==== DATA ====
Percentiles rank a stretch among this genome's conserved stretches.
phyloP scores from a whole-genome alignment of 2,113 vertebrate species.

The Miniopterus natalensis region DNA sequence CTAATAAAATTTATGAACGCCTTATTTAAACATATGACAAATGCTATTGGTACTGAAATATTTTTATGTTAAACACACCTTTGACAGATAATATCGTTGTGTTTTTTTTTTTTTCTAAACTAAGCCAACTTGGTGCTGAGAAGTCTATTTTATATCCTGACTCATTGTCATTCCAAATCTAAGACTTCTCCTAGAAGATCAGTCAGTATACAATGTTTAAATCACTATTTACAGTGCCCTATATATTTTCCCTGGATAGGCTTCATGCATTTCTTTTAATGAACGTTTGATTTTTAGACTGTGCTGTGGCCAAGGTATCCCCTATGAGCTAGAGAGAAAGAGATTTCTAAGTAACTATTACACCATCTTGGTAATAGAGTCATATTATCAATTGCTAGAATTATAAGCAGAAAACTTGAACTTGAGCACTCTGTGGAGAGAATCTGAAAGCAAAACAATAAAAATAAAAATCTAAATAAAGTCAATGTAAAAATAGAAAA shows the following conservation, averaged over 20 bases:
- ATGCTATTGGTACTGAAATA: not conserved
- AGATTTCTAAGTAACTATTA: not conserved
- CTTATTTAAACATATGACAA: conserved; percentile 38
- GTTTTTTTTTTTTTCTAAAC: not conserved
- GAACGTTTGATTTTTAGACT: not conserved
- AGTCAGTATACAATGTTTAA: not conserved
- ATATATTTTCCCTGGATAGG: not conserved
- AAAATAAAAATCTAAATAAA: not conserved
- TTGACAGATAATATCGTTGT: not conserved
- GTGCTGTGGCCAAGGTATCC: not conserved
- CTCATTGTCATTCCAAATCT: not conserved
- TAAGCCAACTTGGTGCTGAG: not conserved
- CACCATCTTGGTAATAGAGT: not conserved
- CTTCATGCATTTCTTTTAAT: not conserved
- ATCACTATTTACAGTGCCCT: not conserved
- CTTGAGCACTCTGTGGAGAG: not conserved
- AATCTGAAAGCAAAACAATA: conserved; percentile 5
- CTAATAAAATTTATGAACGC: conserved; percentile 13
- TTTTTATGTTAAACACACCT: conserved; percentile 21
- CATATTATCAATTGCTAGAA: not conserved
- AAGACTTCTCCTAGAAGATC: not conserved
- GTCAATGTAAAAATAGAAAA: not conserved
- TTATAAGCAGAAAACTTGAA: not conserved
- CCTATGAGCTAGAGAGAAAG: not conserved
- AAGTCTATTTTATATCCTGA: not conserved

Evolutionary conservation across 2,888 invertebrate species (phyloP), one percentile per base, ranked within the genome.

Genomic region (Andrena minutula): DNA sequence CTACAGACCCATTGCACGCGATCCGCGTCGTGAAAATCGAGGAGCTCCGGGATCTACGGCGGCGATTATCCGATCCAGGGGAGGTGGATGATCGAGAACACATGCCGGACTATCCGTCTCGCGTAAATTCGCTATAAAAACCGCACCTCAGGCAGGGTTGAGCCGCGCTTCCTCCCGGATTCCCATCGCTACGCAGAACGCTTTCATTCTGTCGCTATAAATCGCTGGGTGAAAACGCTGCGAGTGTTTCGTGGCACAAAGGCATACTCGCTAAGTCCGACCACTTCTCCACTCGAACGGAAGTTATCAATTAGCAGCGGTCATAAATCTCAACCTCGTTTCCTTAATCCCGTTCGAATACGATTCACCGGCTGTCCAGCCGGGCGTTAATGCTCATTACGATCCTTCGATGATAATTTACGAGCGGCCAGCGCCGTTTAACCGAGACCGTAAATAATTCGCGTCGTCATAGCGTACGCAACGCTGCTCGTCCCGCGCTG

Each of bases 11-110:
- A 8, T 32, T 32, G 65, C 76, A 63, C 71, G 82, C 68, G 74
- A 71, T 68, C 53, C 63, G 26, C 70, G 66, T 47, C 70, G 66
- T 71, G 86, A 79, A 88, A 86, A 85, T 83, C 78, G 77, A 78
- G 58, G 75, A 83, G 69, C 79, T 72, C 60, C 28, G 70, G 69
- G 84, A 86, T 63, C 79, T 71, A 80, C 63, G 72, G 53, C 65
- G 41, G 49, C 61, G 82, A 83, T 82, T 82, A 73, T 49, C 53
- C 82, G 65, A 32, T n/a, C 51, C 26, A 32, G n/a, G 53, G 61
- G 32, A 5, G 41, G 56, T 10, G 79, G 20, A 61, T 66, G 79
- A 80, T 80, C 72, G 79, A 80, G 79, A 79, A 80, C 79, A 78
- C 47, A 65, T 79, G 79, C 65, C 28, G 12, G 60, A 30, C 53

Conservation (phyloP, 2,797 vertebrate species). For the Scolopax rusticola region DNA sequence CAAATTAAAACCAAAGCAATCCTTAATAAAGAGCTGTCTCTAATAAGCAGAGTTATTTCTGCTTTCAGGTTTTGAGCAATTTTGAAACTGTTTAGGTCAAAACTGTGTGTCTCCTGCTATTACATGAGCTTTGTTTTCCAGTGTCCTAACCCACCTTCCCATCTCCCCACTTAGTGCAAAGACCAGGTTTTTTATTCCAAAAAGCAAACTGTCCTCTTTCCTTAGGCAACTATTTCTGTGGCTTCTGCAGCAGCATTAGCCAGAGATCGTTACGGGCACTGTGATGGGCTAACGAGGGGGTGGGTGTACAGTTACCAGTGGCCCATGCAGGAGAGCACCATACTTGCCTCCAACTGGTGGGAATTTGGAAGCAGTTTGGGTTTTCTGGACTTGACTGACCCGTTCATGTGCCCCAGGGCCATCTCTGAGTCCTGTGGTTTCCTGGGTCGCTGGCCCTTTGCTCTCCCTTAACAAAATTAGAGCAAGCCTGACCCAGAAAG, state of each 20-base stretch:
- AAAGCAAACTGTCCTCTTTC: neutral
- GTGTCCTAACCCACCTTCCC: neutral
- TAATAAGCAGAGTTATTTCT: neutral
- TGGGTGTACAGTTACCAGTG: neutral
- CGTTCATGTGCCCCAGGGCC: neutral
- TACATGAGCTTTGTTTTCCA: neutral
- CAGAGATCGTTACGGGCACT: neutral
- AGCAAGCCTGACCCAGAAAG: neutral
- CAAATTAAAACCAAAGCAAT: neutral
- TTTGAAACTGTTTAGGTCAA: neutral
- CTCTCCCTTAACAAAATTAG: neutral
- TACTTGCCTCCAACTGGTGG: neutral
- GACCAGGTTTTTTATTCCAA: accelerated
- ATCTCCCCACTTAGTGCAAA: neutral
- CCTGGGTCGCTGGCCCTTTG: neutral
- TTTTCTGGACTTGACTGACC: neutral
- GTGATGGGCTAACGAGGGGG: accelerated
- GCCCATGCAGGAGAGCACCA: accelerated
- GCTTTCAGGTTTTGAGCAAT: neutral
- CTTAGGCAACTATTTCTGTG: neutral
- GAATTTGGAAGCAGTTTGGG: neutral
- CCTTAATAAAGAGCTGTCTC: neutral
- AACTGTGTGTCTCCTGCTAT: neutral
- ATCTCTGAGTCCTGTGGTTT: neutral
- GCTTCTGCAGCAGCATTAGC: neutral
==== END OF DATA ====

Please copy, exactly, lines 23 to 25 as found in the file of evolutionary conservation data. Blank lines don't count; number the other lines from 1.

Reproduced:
- CATATTATCAATTGCTAGAA: not conserved
- AAGACTTCTCCTAGAAGATC: not conserved
- GTCAATGTAAAAATAGAAAA: not conserved